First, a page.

A comparison: Adobe Lightroom vs. Apple Aperture

by Michael Clark

With all of the recent buzz about Adobe Photoshop Lightroom and its release today, the big question is how it compares to Apple Aperture. In tandem with Micah Walter on the Inside Aperture website I will be conducting a comparison of the two programs and how they stack up for my workflow. I'll just say upfront that my purpose is not to bash either of these pieces of software. They are both incredibly powerful and a cut above the rest of the RAW processing and image editing software programs on the market today.

For the next ten days, I will work with both Lightroom and Aperture to work up images from a recent stock shoot and draw conclusions as I compare how each program deals with a variety of workflow topics. I don't intend this to be a definitive comparison - just my thoughts on what works for me. I will post a few extra blogs this week as I work with both programs and present a wrap up article with my conclusions which will be published on the Inside Lightroom website on February 28th.


Just to give you a little background, for the last year I have been using Lightroom quite a bit and it is currently the heart of my workflow. I have worked with Aperture a little but I must admit I don't know it nearly as well as I do Lightroom. My initial impression of Aperture is that it seems overly complex when compared to Lightroom. The user interface for Lightroom is very intuitive and easy to use, especially coming from a Photoshop and Adobe Camera RAW workflow. By comparison, Aperture seems a little clunky because a lot of the interface seems to be buried in drop down menus but mostly because I just haven't spent as much time learning how to use the software. I'll admit I am biased towards Lightroom, but I'll try to overcome that and make a solid comparison with Aperture.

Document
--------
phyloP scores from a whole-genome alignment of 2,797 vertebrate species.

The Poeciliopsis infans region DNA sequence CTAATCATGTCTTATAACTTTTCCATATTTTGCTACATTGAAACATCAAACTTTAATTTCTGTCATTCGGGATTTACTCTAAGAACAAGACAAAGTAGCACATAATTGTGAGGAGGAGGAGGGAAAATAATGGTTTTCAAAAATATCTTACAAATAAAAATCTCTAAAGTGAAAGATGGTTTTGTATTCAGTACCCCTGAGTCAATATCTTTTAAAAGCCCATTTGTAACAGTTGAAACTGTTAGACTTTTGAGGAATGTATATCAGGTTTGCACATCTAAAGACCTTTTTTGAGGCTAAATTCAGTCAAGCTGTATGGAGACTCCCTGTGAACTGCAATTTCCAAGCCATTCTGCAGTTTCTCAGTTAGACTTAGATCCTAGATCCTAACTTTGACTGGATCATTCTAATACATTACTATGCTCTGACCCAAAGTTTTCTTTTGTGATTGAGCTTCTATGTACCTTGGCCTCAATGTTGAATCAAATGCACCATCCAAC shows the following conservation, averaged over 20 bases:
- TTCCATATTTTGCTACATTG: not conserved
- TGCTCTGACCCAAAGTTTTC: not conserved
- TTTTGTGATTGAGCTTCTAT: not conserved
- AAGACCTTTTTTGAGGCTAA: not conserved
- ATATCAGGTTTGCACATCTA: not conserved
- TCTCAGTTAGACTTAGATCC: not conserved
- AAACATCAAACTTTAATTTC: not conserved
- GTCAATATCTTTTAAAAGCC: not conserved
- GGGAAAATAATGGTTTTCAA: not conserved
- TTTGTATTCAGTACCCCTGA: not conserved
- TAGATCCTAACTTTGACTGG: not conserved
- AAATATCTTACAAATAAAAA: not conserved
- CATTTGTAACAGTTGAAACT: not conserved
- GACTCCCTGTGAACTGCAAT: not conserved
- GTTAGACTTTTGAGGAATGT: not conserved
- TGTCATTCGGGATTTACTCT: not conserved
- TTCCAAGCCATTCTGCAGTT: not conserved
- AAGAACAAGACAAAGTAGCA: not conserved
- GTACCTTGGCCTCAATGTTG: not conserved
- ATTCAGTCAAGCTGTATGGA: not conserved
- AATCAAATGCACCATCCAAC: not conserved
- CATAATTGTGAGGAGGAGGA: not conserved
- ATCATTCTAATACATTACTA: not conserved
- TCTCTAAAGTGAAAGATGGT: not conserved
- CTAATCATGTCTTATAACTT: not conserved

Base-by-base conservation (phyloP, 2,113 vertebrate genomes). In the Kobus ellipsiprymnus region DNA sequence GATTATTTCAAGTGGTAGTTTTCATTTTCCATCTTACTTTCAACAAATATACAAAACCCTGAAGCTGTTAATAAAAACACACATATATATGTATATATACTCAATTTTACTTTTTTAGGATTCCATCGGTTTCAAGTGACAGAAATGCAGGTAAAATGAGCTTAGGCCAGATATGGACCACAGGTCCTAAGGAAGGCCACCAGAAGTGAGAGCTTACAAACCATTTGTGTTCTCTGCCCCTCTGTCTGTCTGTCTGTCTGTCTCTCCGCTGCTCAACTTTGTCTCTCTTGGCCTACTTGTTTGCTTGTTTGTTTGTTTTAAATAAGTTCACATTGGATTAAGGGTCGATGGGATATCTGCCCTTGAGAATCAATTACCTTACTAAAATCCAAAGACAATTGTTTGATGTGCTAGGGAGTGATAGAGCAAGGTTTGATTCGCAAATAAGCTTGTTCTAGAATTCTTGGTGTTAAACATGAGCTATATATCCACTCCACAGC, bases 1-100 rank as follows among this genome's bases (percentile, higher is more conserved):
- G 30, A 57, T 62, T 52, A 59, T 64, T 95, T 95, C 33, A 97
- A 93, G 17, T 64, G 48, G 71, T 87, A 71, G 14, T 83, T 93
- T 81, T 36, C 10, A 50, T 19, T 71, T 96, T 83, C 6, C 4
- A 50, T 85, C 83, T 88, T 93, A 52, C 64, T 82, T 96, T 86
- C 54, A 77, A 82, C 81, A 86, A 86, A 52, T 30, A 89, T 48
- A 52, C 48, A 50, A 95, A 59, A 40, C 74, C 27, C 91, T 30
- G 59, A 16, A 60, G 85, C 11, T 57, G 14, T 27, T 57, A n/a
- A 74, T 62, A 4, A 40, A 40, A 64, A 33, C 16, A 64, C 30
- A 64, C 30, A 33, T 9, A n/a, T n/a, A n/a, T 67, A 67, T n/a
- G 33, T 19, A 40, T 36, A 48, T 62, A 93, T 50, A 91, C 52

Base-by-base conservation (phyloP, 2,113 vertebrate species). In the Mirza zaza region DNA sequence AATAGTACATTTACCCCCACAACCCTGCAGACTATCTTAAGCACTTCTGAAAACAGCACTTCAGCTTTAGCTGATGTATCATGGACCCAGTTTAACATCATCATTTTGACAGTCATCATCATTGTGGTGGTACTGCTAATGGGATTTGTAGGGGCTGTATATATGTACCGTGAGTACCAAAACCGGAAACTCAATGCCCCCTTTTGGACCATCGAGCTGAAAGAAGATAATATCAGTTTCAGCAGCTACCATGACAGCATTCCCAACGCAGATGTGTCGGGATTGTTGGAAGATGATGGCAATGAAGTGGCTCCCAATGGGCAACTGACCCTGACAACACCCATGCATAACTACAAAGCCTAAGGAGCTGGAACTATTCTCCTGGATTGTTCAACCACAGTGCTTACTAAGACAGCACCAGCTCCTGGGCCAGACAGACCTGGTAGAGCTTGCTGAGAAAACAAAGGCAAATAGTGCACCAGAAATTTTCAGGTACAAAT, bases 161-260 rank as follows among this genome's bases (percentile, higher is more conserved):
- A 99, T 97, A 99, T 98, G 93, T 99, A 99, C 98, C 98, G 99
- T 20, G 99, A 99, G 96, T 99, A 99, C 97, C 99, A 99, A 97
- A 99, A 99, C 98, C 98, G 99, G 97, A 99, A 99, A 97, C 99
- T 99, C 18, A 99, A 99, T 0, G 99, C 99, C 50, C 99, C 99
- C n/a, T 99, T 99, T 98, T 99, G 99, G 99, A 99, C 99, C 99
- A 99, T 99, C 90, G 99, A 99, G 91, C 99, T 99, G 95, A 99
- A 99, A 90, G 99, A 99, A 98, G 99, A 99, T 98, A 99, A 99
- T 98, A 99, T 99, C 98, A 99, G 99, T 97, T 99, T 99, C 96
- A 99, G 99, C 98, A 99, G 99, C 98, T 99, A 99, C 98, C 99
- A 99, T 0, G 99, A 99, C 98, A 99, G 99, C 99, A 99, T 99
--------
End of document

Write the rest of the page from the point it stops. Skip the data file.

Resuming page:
One thing to keep in mind as I compare these two programs is the type of images I shoot and the number of images I have to edit and process. I tend to shoot a large number of images (anywhere from 300 to 2,000 per day or per photo shoot) and I end up processing about 20 to 25% of those images. Since I photograph adventure sports, I usually have a lot of sequences shot at 5 or even 8 frames per second. For photographers that don't produce such a high volume of images then my analysis and workflow may be a bit skewed for your workflow.

As I go through and process my latest stock shoot of 800+ images I will be looking at quite a few different aspects of each program including the following:

Importing Images and adding Metadata
File/Folder Structure
Image Editing: Ranking and Rating Images, Stacking and Versions
Developing Images
Grayscale conversion
Exporting Images
Color Management
Spotting Images
Creating Web Galleries
User Interface
Final processed image quality comparison

This should be a fun week and I am looking forward to getting started on the comparison. I hope you'll check in regularly, and I look forward to reading your comments.

Adios, Michael Clark


2007-02-19 08:40:47
"My initial impression of Aperture is that it seems overly complex when compared to Lightroom."

well hopefullly between the two of you, we'll get some sort of balance in reporting.

2007-02-19 13:14:04